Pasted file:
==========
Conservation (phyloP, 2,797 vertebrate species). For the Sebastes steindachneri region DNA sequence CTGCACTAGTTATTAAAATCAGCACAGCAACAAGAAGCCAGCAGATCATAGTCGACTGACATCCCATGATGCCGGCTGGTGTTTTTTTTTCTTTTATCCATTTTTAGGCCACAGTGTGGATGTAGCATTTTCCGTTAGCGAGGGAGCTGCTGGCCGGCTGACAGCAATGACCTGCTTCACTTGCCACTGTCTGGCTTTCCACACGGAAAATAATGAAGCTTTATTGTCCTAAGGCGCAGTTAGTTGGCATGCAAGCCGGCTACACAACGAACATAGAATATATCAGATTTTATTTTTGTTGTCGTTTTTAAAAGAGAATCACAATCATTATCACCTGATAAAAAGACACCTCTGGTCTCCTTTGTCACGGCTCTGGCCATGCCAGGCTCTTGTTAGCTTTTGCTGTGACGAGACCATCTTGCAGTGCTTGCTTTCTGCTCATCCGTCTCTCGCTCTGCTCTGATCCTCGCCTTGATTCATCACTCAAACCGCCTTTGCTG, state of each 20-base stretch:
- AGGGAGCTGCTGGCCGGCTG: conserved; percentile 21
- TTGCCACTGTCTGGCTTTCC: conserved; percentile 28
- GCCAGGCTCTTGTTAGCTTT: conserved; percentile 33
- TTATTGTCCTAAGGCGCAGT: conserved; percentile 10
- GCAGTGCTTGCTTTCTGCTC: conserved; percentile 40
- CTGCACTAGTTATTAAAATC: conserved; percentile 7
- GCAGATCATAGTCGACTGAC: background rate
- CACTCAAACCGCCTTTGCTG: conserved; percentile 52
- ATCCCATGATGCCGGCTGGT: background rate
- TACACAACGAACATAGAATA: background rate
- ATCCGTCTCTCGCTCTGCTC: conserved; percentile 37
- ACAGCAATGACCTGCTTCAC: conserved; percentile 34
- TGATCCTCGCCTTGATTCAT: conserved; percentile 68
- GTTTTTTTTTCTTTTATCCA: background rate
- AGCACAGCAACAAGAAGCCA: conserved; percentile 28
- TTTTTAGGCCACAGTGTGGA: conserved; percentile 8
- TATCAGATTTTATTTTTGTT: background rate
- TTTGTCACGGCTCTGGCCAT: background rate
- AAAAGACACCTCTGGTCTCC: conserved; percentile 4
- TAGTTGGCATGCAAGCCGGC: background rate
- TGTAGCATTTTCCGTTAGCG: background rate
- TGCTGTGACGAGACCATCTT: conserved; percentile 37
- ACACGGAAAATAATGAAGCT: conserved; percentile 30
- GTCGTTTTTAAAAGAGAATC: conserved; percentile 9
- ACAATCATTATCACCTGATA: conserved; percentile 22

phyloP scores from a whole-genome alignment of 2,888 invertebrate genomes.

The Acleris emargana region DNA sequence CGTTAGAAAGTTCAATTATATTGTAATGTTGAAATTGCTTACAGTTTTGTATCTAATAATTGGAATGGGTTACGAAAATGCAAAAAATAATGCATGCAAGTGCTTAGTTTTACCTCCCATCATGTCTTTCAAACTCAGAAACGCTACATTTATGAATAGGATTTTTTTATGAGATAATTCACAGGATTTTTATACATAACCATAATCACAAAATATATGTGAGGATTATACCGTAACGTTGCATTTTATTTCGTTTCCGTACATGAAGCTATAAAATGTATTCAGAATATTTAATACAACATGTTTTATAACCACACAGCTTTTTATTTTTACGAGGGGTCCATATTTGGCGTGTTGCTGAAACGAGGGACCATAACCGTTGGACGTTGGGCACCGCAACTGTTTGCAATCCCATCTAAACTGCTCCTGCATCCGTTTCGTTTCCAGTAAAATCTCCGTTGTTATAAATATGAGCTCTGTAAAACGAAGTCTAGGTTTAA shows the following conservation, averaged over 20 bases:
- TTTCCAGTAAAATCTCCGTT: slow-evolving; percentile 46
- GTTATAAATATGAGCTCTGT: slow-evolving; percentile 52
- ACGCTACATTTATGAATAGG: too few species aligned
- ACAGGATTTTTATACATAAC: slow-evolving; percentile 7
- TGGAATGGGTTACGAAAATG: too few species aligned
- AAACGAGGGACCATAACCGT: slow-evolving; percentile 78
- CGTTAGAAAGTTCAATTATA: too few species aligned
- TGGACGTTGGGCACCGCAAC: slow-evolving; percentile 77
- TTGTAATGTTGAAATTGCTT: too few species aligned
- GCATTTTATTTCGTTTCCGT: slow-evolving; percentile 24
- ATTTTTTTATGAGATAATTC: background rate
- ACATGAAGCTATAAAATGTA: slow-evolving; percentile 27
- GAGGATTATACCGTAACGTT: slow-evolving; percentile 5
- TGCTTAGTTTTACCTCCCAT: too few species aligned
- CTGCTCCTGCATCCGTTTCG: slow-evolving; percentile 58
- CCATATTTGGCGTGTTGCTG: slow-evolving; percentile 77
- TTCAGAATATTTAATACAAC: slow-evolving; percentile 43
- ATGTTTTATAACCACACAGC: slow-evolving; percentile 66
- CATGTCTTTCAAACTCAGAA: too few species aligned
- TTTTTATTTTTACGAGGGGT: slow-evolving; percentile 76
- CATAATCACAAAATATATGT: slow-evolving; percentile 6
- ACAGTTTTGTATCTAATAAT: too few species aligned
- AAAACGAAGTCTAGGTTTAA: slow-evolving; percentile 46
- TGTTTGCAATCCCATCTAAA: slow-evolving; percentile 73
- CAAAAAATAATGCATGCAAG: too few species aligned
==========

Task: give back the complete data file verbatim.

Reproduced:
Conservation (phyloP, 2,797 vertebrate species). For the Sebastes steindachneri region DNA sequence CTGCACTAGTTATTAAAATCAGCACAGCAACAAGAAGCCAGCAGATCATAGTCGACTGACATCCCATGATGCCGGCTGGTGTTTTTTTTTCTTTTATCCATTTTTAGGCCACAGTGTGGATGTAGCATTTTCCGTTAGCGAGGGAGCTGCTGGCCGGCTGACAGCAATGACCTGCTTCACTTGCCACTGTCTGGCTTTCCACACGGAAAATAATGAAGCTTTATTGTCCTAAGGCGCAGTTAGTTGGCATGCAAGCCGGCTACACAACGAACATAGAATATATCAGATTTTATTTTTGTTGTCGTTTTTAAAAGAGAATCACAATCATTATCACCTGATAAAAAGACACCTCTGGTCTCCTTTGTCACGGCTCTGGCCATGCCAGGCTCTTGTTAGCTTTTGCTGTGACGAGACCATCTTGCAGTGCTTGCTTTCTGCTCATCCGTCTCTCGCTCTGCTCTGATCCTCGCCTTGATTCATCACTCAAACCGCCTTTGCTG, state of each 20-base stretch:
- AGGGAGCTGCTGGCCGGCTG: conserved; percentile 21
- TTGCCACTGTCTGGCTTTCC: conserved; percentile 28
- GCCAGGCTCTTGTTAGCTTT: conserved; percentile 33
- TTATTGTCCTAAGGCGCAGT: conserved; percentile 10
- GCAGTGCTTGCTTTCTGCTC: conserved; percentile 40
- CTGCACTAGTTATTAAAATC: conserved; percentile 7
- GCAGATCATAGTCGACTGAC: background rate
- CACTCAAACCGCCTTTGCTG: conserved; percentile 52
- ATCCCATGATGCCGGCTGGT: background rate
- TACACAACGAACATAGAATA: background rate
- ATCCGTCTCTCGCTCTGCTC: conserved; percentile 37
- ACAGCAATGACCTGCTTCAC: conserved; percentile 34
- TGATCCTCGCCTTGATTCAT: conserved; percentile 68
- GTTTTTTTTTCTTTTATCCA: background rate
- AGCACAGCAACAAGAAGCCA: conserved; percentile 28
- TTTTTAGGCCACAGTGTGGA: conserved; percentile 8
- TATCAGATTTTATTTTTGTT: background rate
- TTTGTCACGGCTCTGGCCAT: background rate
- AAAAGACACCTCTGGTCTCC: conserved; percentile 4
- TAGTTGGCATGCAAGCCGGC: background rate
- TGTAGCATTTTCCGTTAGCG: background rate
- TGCTGTGACGAGACCATCTT: conserved; percentile 37
- ACACGGAAAATAATGAAGCT: conserved; percentile 30
- GTCGTTTTTAAAAGAGAATC: conserved; percentile 9
- ACAATCATTATCACCTGATA: conserved; percentile 22

phyloP scores from a whole-genome alignment of 2,888 invertebrate genomes.

The Acleris emargana region DNA sequence CGTTAGAAAGTTCAATTATATTGTAATGTTGAAATTGCTTACAGTTTTGTATCTAATAATTGGAATGGGTTACGAAAATGCAAAAAATAATGCATGCAAGTGCTTAGTTTTACCTCCCATCATGTCTTTCAAACTCAGAAACGCTACATTTATGAATAGGATTTTTTTATGAGATAATTCACAGGATTTTTATACATAACCATAATCACAAAATATATGTGAGGATTATACCGTAACGTTGCATTTTATTTCGTTTCCGTACATGAAGCTATAAAATGTATTCAGAATATTTAATACAACATGTTTTATAACCACACAGCTTTTTATTTTTACGAGGGGTCCATATTTGGCGTGTTGCTGAAACGAGGGACCATAACCGTTGGACGTTGGGCACCGCAACTGTTTGCAATCCCATCTAAACTGCTCCTGCATCCGTTTCGTTTCCAGTAAAATCTCCGTTGTTATAAATATGAGCTCTGTAAAACGAAGTCTAGGTTTAA shows the following conservation, averaged over 20 bases:
- TTTCCAGTAAAATCTCCGTT: slow-evolving; percentile 46
- GTTATAAATATGAGCTCTGT: slow-evolving; percentile 52
- ACGCTACATTTATGAATAGG: too few species aligned
- ACAGGATTTTTATACATAAC: slow-evolving; percentile 7
- TGGAATGGGTTACGAAAATG: too few species aligned
- AAACGAGGGACCATAACCGT: slow-evolving; percentile 78
- CGTTAGAAAGTTCAATTATA: too few species aligned
- TGGACGTTGGGCACCGCAAC: slow-evolving; percentile 77
- TTGTAATGTTGAAATTGCTT: too few species aligned
- GCATTTTATTTCGTTTCCGT: slow-evolving; percentile 24
- ATTTTTTTATGAGATAATTC: background rate
- ACATGAAGCTATAAAATGTA: slow-evolving; percentile 27
- GAGGATTATACCGTAACGTT: slow-evolving; percentile 5
- TGCTTAGTTTTACCTCCCAT: too few species aligned
- CTGCTCCTGCATCCGTTTCG: slow-evolving; percentile 58
- CCATATTTGGCGTGTTGCTG: slow-evolving; percentile 77
- TTCAGAATATTTAATACAAC: slow-evolving; percentile 43
- ATGTTTTATAACCACACAGC: slow-evolving; percentile 66
- CATGTCTTTCAAACTCAGAA: too few species aligned
- TTTTTATTTTTACGAGGGGT: slow-evolving; percentile 76
- CATAATCACAAAATATATGT: slow-evolving; percentile 6
- ACAGTTTTGTATCTAATAAT: too few species aligned
- AAAACGAAGTCTAGGTTTAA: slow-evolving; percentile 46
- TGTTTGCAATCCCATCTAAA: slow-evolving; percentile 73
- CAAAAAATAATGCATGCAAG: too few species aligned